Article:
Mikaela Shiffrin did not get a chance to defend her gold medal in the giant slalom, but she still has four more chances to make history at the 2022 Winter Games.
In the first leg of the giant slalom Monday morning (Sunday evening in Boston), Shiffrin lost her ski’s edge while coming around an early gate, causing her to fall. She was disqualified, a rare result for the 26-year-old alpine skier.
“Could blame it on a lot of things,” Shiffrin wrote on Instagram following the race. “And we’ll analyze it until the cows come home, but not today. Today, I chalk it up to really awful timing of a really frustrating mistake.”
Shiffrin’s slip happened seconds into her run at the Yanqing Alpine Skiing Center. She was one of 19 athletes who did not finish the course.
Monday’s performance marked the first time since January 2018 that Shiffrin was unable to finish a run in giant slalom, snapping a 30-race streak. Over the course of her 11-season career, Shiffrin has skied out only 14 times in 229 World Cup, Olympic, and World Championship races.
The giant slalom was Shiffrin’s first event in Beijing. She is also scheduled to compete in the slalom Wednesday, the Super-G Friday, the downhill Feb. 15, and the combined Feb. 17.
“I’m going to reset,” Shiffrin said via the NBC broadcast. “There’s still a long two weeks to go. I’m still looking forward to it. I’m sorry that that was the performance that I did today, but that also happens.”
If Shiffrin reaches the podium in any of her remaining events, she will tie now-retired Julia Mancuso for the most Olympic medals by a female American alpine skier. If she earns a gold, she will hold the record for most by any American alpine skier.
Bode Miller holds the record for most medals by any American alpine skier, with six.
Shiffrin is already one of the most-decorated skiers of all time. She has three Olympic medals — a gold in the slalom in 2014, a gold in the giant slalom in 2018, and a silver in the combined in 2018 — along with three World Cup overall titles and 11 medals in World Championship races.
After Monday’s miscue, Shiffrin already began training for her next event, the slalom. She acknowledged the challenges of moving on, but stressed the importance of doing so.
“I’m not going to cry about this, because that’s just wasted energy,” she said. “My best chance for the next races is to move forward and re-focus. I feel like I’m in a good place to do that. I don’t know about the medals. I know my skiing is good. My goal is to keep the right mentality to keep pushing.”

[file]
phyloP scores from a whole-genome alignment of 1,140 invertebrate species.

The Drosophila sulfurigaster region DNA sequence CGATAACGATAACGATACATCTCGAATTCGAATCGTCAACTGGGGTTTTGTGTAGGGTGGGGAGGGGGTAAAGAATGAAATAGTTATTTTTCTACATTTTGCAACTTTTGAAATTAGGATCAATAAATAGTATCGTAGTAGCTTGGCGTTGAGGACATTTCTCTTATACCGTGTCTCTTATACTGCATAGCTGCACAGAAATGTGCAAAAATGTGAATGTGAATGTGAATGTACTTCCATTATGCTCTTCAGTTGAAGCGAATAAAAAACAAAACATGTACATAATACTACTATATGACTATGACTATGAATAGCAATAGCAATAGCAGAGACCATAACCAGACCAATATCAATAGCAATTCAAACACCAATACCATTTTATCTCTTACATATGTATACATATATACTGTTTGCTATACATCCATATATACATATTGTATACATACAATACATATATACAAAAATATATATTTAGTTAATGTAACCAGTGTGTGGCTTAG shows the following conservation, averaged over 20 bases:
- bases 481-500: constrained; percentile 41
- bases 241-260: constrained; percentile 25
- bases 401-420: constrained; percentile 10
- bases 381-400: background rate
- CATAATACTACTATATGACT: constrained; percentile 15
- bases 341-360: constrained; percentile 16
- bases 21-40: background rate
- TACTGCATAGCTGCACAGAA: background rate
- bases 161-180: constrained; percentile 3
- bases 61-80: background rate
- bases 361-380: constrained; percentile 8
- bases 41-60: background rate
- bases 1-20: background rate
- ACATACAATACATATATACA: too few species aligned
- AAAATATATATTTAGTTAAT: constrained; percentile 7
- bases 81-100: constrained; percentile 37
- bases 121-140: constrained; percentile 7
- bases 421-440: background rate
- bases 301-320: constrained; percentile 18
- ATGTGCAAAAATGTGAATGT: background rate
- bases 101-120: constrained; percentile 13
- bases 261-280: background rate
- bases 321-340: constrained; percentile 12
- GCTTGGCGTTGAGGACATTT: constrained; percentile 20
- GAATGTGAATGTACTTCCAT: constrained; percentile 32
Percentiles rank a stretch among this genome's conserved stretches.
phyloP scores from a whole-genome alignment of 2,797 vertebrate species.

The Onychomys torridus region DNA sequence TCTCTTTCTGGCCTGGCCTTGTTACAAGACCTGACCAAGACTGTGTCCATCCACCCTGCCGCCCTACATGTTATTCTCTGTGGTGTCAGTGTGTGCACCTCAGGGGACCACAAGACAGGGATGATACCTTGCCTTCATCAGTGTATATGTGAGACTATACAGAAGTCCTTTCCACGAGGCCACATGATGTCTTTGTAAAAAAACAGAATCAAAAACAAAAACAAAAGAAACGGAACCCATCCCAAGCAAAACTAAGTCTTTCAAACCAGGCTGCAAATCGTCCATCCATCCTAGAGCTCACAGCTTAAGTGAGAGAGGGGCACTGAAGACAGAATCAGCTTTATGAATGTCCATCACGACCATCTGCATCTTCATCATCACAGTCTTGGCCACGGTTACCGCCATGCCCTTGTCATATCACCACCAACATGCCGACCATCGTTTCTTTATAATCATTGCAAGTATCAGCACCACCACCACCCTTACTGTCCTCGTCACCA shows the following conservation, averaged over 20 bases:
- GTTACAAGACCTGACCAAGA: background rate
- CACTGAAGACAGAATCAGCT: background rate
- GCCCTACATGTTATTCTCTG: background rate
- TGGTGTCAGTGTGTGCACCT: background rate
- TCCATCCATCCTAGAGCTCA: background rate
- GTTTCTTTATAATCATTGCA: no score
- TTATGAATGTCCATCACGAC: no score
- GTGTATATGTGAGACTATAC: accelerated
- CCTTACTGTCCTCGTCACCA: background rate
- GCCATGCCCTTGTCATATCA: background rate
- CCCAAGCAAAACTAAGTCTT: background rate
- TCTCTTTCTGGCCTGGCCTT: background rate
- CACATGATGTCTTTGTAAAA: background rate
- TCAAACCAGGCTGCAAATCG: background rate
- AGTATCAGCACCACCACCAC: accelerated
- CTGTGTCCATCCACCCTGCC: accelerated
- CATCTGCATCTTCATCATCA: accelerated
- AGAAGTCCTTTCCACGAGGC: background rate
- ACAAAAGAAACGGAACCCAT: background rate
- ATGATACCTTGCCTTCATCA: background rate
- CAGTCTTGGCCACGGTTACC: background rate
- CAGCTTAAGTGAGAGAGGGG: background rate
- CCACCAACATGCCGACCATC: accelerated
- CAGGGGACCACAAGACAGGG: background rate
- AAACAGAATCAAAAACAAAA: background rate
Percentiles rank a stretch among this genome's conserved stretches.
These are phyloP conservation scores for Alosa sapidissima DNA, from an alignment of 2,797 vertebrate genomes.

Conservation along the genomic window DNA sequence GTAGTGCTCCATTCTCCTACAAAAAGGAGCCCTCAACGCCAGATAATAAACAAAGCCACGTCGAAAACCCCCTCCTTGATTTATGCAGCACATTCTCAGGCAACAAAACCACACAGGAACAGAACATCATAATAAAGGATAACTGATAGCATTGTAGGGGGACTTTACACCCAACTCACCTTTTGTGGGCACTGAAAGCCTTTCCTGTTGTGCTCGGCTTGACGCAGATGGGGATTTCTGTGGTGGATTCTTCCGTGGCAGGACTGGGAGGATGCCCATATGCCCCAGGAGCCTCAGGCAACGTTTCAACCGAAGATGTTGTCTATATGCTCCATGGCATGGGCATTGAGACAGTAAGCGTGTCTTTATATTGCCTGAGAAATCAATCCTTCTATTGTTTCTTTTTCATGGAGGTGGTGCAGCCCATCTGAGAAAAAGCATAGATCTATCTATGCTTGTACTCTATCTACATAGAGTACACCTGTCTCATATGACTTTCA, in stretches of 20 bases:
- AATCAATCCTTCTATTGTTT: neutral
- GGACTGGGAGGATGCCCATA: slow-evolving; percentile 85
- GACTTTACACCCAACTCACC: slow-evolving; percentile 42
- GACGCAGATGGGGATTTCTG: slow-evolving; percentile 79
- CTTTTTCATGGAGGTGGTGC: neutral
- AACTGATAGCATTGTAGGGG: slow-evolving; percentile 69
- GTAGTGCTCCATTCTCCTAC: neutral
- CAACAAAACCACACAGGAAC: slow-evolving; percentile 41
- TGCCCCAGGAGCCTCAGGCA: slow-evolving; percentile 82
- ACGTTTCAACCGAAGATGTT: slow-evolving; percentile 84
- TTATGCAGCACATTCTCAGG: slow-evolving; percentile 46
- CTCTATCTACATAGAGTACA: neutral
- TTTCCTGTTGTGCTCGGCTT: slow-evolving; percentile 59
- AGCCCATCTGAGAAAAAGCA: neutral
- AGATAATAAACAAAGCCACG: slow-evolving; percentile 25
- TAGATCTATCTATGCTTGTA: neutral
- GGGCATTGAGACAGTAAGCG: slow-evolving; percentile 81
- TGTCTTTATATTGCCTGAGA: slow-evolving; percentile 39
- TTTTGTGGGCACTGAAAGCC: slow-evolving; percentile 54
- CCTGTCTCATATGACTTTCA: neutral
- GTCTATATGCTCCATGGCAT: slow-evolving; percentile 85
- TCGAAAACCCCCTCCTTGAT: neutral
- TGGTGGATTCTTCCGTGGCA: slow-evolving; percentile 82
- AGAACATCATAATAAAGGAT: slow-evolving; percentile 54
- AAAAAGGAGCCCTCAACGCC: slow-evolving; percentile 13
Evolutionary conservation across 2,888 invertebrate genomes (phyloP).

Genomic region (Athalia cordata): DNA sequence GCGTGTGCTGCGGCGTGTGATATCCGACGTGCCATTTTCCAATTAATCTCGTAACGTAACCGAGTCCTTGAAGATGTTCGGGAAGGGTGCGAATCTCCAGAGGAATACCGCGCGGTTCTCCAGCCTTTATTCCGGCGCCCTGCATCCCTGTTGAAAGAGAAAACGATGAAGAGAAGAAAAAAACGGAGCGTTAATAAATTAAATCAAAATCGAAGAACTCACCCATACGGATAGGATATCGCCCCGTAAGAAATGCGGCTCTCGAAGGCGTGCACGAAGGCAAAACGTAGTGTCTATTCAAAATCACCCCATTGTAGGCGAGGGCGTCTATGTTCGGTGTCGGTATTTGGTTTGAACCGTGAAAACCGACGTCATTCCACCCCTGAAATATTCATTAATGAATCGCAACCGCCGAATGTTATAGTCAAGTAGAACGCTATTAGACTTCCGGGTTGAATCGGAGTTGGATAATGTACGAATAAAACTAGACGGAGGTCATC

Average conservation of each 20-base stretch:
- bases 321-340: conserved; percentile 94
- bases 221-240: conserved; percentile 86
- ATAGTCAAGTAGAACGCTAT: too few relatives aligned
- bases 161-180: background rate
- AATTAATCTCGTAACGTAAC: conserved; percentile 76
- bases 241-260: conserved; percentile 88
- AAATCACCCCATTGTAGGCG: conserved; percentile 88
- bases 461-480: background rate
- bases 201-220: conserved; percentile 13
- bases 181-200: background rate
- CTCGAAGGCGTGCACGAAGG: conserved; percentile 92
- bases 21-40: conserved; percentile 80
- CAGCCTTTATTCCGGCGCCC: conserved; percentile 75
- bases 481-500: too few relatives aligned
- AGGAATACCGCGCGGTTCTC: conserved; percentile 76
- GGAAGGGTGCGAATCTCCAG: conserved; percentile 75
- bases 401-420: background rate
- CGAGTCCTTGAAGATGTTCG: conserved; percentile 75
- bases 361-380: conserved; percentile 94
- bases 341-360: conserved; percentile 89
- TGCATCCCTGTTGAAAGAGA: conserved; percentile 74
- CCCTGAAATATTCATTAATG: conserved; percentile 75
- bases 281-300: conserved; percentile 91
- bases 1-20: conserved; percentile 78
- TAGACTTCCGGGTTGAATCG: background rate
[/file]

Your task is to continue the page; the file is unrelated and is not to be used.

While the wait continues for Shiffrin, multiple athletes made history Monday.
In the figure skating team event, 15-year-old Kamila Valieva became the first woman to land a quadruple jump at the Olympics. Vaileva, representing the Russian Olympic Committee, landed two quads in her free skate program.
Valieva finished with a score of 178.92, helping the ROC win a gold medal.
The US finished second, while Japan placed third. At 32 years old, four-time Olympian and American team captain Evan Bates became the oldest US Olympic medalist in any skating discipline.
In the men’s downhill, Frenchman Johan Clarey became the oldest Olympic medalist in alpine skiing. At 41 years old, Clarey earned silver — his first medal in four Olympics — and finished 0.10 seconds shy of the gold.
“[Whether] you are 20 or 41, it doesn’t matter,” Clarey said. “It’s just an Olympic medal. It’s already a good memory.”
Delayed and masked hockey
Canada and the Russian Olympic Committee had to wait out an hour-long delay before puck drop in their preliminary round women’s hockey game.
The Canadian team participated in a warmup on the ice before returning to their locker room, where they stayed until introductions. Coach Troy Ryan then came out onto the ice to speak to the officials.
When play began, both teams and officials sported masks. By the third period, the ROC and officials had removed their masks, but Canadian players continued to wear theirs for the duration of the contest.
According to the IOC, masks were worn because of “safety and security concerns.”
In December 2018, Canadian snowboarder Max Parrot was diagnosed with Hodgkin’s lymphoma. Just over three years later, he’s now an Olympic gold medalist in the men’s snowboard slopestyle.
Parrot, who is cancer-free after 12 treatments of chemotherapy over six months, won silver in Pyeongchang in 2018.
Parrot’s teammate, Mark McMorris, won bronze Monday. In March 2017, McMorris sustained near-fatal injuries in a snowboarding accident at Whistler Mountain. He hit a tree, suffering a fractured jaw, fractured left arm, ruptured spleen, pelvic fracture, multiple rib fractures, and collapsed left lung.